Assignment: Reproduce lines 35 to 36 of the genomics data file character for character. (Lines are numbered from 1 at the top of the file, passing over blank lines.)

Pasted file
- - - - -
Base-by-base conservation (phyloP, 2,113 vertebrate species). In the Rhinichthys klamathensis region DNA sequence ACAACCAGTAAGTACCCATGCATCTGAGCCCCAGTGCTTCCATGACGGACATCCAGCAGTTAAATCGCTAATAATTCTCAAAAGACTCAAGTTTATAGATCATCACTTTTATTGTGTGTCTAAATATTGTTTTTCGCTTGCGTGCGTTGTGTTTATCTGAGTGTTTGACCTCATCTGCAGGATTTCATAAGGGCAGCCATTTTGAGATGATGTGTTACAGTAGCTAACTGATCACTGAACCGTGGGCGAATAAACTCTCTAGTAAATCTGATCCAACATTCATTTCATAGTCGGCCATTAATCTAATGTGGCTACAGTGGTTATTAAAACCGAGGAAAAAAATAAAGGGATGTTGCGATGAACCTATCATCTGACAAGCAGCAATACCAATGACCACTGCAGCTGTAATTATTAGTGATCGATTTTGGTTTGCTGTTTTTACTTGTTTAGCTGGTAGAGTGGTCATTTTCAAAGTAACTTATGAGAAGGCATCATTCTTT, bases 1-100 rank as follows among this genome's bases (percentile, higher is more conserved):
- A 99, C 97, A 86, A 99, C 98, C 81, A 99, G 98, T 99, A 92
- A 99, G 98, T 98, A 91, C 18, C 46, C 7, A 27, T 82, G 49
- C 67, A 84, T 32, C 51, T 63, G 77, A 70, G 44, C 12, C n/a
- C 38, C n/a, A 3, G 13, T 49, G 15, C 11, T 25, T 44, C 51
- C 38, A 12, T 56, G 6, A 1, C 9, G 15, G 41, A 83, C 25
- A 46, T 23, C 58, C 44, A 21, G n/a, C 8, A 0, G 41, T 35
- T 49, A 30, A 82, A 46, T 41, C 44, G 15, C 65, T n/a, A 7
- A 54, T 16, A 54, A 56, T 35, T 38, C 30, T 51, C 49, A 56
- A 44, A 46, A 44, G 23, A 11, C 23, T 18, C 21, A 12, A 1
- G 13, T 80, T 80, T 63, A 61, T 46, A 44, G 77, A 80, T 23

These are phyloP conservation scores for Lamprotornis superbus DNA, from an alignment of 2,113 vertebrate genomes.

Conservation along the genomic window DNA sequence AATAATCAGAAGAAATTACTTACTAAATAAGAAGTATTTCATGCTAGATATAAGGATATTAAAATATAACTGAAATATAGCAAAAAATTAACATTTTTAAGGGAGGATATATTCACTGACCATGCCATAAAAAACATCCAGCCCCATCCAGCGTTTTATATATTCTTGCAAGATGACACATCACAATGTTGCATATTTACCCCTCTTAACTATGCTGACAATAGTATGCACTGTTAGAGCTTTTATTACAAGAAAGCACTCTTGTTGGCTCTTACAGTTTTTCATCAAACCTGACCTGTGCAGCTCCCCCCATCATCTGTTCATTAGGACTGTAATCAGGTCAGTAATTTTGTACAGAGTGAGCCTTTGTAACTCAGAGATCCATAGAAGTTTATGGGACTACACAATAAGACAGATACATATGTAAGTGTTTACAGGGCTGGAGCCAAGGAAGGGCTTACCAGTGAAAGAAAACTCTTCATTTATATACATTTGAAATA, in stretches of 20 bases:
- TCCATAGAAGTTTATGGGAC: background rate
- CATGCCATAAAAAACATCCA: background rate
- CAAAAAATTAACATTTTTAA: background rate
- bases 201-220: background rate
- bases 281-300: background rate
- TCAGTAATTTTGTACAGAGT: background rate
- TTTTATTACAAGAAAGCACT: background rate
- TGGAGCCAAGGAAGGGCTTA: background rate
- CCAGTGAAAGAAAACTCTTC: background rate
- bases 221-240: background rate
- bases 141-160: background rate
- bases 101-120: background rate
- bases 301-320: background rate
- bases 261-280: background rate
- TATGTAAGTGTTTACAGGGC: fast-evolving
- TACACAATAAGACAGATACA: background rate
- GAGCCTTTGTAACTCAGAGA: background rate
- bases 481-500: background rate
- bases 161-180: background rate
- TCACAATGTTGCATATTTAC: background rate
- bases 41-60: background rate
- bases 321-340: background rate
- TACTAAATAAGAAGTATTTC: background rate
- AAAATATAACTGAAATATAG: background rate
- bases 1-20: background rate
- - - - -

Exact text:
- bases 321-340: background rate
- TACTAAATAAGAAGTATTTC: background rate